Black girls need to be able to fully engage in the democratic process.

Black communities, women, and young people face long standing structural barriers to participation in the electoral process. There must be a commitment to fighting voter disenfranchisement, especially for marginalized communities. Young people’s voices should be valued in the political process. Young people should be able to pre-register to vote at age 16, and voting processes should be simple and accessible.

Ending Gender-Based Violence & Building Cultures of Consent

In 2011, 94% of murders of Black women were committed by someone they knew.

Invest in tools that end violence and offer supportive services for transgender, cisgender, and non-binary people in schools, communities, and public spaces.

Black girls deserve to have lives that are unbridled by the fear of sexual or gender-based violence. Government must invest in the programs and organizations that provide healing, emotional support, housing, care, and advocacy for survivors of gender-based violence. Political leaders should value the safety, autonomy, and well-being of girls and women.

Passing a Black Girl Bill of Rights

Black girls deserve to live in a world that values them.

According to Girlhood Interrupted: the Erasure of Black Childhood, a groundbreaking report from Georgetown Law Center on Poverty and Inequality, compared to white girls of the same age, people believe:

  • Black girls need less nurturing
  • Black girls need less protection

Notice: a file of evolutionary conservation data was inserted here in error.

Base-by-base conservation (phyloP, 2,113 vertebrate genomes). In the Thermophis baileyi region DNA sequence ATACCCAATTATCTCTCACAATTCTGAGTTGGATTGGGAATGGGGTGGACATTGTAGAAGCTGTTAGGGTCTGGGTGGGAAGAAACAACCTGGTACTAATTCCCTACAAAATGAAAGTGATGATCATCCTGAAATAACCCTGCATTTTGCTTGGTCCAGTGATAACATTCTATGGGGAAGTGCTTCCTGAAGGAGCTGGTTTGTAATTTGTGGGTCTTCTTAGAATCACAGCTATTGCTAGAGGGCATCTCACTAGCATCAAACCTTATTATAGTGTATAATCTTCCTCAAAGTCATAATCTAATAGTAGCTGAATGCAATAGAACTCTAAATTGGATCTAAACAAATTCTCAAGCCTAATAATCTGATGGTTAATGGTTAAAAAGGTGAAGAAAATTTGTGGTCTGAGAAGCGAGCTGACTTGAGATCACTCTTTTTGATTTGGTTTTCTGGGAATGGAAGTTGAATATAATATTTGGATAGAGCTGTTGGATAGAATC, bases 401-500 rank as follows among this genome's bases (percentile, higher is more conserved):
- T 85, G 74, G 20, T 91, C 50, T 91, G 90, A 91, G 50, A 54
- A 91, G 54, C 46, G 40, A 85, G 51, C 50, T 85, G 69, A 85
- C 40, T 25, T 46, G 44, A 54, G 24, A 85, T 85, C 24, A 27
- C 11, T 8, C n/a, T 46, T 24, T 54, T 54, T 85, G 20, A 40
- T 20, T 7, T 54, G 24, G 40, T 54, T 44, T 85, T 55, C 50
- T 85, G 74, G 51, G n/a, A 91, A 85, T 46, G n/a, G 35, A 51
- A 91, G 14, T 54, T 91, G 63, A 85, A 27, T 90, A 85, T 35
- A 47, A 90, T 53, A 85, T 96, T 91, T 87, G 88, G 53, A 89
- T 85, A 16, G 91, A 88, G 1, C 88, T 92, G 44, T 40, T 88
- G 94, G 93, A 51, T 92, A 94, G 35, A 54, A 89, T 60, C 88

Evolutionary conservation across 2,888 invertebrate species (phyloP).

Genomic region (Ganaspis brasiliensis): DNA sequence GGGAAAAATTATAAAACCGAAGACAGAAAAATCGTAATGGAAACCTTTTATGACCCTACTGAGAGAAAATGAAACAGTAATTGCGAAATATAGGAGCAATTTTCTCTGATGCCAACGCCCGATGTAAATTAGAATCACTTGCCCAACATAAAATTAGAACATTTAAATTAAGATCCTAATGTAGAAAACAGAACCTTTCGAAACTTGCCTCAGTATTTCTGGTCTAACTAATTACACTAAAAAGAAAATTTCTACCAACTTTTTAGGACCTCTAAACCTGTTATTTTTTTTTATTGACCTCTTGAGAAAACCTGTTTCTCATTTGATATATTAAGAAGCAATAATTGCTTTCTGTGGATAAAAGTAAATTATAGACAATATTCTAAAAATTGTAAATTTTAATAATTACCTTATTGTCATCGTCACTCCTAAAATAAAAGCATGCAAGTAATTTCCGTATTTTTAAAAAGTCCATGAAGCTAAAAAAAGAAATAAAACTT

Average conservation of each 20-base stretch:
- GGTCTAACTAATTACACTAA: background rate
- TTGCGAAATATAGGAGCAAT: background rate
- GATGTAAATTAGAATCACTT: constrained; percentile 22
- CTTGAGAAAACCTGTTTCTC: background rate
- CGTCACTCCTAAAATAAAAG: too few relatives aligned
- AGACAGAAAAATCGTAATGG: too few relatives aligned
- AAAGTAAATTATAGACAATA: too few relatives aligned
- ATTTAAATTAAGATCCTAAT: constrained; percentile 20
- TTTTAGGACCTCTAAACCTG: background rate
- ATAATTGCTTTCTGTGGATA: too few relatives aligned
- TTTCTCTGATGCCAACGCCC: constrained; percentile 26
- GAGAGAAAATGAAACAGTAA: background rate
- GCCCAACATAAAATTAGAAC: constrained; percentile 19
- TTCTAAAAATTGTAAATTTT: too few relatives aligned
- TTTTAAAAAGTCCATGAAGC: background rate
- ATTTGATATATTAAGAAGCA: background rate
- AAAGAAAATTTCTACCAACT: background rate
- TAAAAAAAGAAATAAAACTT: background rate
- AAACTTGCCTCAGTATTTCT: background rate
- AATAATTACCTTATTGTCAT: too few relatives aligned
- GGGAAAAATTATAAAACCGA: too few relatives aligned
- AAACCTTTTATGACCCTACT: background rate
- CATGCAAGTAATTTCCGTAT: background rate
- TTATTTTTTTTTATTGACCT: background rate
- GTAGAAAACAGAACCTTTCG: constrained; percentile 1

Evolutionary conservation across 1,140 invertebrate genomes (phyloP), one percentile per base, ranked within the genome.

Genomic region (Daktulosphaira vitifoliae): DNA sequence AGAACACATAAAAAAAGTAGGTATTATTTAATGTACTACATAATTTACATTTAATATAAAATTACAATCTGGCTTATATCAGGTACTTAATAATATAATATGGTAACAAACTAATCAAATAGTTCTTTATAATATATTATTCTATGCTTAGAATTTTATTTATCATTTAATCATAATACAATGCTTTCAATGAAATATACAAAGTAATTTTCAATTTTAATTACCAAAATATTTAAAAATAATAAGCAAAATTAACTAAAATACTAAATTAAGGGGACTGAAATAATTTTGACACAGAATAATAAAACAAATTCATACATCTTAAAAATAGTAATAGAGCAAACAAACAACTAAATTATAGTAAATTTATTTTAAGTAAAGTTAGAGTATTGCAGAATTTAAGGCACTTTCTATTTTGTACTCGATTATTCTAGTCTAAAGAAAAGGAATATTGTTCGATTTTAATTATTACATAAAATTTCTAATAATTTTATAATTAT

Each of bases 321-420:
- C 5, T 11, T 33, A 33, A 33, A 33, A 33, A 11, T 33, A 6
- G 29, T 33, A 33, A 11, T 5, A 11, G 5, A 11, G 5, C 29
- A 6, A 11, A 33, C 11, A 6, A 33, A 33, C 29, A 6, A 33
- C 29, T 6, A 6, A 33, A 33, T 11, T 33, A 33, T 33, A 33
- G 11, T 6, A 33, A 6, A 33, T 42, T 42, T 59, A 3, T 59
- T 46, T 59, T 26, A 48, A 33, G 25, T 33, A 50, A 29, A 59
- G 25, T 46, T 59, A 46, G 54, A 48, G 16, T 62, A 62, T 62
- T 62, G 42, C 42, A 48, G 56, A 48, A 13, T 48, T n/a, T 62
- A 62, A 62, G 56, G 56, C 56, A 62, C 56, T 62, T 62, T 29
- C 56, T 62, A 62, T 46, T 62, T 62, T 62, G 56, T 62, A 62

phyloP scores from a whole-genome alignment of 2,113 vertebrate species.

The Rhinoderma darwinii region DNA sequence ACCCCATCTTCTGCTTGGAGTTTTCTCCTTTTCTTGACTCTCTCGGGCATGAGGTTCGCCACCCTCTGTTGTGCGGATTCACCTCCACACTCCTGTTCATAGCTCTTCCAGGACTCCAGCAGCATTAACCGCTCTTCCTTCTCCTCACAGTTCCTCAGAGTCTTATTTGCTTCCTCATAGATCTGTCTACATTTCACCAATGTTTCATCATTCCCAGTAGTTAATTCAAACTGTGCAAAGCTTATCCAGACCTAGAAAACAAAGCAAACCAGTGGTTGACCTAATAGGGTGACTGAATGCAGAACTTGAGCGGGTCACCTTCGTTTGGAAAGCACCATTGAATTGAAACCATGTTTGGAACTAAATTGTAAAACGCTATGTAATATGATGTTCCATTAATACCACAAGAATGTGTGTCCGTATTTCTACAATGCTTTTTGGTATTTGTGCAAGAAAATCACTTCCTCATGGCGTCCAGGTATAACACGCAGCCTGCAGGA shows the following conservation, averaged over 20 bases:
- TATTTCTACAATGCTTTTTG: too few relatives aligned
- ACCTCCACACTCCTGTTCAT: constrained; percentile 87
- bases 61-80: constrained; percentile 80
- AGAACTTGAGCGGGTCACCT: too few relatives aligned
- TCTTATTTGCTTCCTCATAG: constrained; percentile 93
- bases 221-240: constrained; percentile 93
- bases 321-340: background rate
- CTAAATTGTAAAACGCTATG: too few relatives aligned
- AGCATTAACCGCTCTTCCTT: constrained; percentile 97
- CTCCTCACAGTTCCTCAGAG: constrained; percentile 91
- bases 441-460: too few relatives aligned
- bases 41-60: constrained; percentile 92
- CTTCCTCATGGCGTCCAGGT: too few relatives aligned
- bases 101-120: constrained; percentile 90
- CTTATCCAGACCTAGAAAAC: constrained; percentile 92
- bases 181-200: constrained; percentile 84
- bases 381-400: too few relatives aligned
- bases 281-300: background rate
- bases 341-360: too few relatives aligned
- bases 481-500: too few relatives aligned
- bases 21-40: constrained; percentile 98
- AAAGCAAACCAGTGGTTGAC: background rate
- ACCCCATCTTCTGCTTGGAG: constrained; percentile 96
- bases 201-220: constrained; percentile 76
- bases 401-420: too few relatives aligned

• Black girls need to be supported less
  • Black girls need to be comforted less
  • Black girls are more independent
  • Black girls know more about adult topics
  • Black girls know more about sex

Black girls deserve to live in a world that values them. Black girls created the Black Girls Bill of Rights to outline their inalienable rights and privileges that have been historically overlooked.

Black Women’s Blueprint. (n.d.) Child sexual abuse prevention.

Epstein, R., Blake, J., González, T. (2017). Girlhood interrupted: The erasure of Black girls’ childhood. Georgetown Law Center on Poverty and Inequality.

Hargrove, S. (2014). What’s hidden in plain sight: A look at child sexual abuse. American Psychological Association.

Morris, M. (2016). Pushout: The criminalization of Black girls in schools. New York: The New Press, Print.

CDC (2019). Cited – Petersen, E., Davis, N., Goodman, D., Cox, S., Mayes, N., Johnston, E., Syverson, C., Seed, K., Shapiro-Mendoza, C., Callaghan W., Barfield, W. (2019). Vital signs: Pregnancy-related deaths, United States, 2011-2015 and strategies for prevention, 13 states 2013-2017. Morbidity and Mortality Weekly Report 68(18);423–429

Stoltzfus, K. (2016). Q&A with Monique W. Morris: How K-12 schools push out Black girls. Education Week 35(12).

Black Girls Bill of Rights

At the historic Black Girl Movement Conference in 2016, Black girls from across the US gathered to imagine a world that values them and where all girls and women of color could contribute ideas to create a world that they would want to live in. This is their founding document.